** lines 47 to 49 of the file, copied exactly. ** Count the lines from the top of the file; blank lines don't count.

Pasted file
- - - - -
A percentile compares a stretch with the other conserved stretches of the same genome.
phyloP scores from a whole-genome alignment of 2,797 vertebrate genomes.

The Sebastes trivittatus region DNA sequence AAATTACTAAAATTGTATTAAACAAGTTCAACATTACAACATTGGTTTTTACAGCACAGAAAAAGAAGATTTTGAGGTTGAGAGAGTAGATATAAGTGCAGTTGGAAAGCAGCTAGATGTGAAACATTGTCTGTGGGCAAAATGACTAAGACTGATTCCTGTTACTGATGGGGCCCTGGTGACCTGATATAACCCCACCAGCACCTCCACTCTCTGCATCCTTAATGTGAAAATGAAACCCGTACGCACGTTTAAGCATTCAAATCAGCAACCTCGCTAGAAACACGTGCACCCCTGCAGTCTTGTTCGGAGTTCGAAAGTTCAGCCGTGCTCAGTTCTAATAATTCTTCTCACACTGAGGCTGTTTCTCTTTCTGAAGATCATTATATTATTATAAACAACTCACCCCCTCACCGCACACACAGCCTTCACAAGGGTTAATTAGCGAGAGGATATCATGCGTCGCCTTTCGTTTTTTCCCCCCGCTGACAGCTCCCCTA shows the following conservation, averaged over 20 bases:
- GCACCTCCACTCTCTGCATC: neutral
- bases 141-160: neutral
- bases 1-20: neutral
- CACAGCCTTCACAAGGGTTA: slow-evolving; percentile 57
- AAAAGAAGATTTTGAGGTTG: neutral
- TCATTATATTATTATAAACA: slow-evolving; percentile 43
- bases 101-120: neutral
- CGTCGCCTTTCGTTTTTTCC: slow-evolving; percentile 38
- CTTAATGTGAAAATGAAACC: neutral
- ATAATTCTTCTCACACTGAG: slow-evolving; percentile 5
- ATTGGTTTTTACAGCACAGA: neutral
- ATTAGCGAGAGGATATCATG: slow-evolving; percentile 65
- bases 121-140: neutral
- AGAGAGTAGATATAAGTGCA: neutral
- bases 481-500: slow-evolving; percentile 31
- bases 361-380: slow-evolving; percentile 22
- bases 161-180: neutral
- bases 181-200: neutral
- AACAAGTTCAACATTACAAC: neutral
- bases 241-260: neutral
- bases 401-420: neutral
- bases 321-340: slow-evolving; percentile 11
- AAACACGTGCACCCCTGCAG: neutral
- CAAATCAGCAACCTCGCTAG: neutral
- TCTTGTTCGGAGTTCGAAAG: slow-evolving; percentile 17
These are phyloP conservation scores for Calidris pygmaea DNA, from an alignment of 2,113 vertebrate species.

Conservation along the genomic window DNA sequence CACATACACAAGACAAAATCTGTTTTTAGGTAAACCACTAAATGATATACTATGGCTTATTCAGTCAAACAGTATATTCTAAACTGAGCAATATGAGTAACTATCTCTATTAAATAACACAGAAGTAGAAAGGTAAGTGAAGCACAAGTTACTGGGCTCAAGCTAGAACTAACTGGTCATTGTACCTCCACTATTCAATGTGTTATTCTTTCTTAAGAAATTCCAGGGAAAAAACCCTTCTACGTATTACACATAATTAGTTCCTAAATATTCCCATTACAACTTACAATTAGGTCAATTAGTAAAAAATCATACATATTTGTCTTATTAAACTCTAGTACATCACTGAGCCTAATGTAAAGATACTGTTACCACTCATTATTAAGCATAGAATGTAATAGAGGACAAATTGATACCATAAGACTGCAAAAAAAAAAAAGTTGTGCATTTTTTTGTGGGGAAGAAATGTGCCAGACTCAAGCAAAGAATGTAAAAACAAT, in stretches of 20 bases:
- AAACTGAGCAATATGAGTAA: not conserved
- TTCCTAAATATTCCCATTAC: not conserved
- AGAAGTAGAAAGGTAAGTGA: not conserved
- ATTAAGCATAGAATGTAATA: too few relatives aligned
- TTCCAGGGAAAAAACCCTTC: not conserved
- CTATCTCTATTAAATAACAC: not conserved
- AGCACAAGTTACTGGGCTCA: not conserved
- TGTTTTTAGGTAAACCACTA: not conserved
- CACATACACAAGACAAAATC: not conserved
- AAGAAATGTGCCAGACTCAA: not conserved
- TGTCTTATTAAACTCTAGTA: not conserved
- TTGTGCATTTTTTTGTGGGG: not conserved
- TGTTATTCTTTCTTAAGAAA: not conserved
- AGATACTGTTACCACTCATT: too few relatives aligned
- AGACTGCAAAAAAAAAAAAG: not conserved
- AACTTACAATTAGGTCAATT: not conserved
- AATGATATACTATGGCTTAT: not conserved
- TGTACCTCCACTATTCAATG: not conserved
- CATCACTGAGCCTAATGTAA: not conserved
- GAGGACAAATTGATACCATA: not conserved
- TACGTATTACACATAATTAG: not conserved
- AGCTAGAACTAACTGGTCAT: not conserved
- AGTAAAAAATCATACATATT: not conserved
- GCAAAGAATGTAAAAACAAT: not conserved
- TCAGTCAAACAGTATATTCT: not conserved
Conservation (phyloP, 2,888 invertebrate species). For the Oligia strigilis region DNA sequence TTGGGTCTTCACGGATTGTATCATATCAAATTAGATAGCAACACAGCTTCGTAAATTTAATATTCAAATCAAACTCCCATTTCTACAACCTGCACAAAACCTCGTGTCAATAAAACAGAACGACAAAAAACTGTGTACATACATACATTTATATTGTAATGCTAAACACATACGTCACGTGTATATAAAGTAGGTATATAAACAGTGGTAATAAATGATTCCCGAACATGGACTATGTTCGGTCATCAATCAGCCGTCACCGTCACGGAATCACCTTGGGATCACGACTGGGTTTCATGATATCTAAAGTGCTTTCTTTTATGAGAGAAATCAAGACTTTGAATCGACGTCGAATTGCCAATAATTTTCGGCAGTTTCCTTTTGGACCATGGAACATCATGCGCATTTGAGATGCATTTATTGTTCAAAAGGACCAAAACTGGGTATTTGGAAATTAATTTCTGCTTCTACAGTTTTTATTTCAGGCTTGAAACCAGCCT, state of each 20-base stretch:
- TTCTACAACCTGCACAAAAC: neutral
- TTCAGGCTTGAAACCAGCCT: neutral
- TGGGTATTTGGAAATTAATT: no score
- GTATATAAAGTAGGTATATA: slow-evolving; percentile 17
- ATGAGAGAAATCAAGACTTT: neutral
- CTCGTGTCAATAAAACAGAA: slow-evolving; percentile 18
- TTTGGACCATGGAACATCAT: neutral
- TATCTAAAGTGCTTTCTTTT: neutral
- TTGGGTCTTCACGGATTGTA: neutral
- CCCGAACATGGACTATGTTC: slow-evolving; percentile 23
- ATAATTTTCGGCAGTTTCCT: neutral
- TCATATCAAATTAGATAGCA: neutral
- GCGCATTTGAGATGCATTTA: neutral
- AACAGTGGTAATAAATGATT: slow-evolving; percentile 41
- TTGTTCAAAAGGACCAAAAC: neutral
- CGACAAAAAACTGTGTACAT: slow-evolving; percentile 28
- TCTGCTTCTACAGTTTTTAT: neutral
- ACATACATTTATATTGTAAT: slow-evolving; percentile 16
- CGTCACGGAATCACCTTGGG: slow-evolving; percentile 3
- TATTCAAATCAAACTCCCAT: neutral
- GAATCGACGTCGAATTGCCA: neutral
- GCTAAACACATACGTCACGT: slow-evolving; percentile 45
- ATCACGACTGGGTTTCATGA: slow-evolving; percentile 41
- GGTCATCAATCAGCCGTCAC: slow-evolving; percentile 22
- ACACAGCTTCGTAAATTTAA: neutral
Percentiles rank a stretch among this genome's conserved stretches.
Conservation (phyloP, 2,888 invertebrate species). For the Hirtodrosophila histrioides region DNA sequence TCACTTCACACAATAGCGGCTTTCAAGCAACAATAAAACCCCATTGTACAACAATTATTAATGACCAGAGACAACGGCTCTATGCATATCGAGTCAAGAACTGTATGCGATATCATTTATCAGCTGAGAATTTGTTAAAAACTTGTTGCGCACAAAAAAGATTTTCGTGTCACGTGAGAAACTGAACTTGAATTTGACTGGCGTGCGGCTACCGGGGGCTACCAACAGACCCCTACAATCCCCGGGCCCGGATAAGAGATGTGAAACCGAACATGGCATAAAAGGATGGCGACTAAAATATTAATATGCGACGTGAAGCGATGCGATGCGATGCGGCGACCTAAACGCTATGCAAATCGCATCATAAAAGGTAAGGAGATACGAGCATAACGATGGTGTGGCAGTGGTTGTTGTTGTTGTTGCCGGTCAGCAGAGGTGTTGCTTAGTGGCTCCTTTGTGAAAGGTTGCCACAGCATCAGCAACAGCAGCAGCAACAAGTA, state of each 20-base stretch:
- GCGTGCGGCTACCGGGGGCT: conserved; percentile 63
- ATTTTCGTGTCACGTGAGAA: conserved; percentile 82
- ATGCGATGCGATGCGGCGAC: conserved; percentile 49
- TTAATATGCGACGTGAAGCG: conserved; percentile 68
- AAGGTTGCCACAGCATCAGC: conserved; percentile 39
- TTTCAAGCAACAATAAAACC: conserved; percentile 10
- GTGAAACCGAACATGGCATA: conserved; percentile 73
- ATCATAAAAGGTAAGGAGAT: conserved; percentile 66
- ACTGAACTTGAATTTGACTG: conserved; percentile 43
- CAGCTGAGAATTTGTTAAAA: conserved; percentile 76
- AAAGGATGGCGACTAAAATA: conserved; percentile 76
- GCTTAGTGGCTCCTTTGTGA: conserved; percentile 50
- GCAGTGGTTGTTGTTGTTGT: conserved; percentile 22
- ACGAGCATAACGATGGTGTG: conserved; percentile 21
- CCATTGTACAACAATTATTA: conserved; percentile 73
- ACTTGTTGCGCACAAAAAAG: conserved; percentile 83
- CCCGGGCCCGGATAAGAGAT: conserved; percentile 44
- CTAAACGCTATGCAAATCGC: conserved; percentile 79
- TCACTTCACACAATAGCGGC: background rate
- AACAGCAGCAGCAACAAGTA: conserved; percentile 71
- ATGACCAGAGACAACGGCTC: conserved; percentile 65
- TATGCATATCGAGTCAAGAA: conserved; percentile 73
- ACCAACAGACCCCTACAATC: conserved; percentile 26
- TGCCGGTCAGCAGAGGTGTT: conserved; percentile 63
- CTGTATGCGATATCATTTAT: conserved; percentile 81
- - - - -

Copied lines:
- AATGATATACTATGGCTTAT: not conserved
- TGTACCTCCACTATTCAATG: not conserved
- CATCACTGAGCCTAATGTAA: not conserved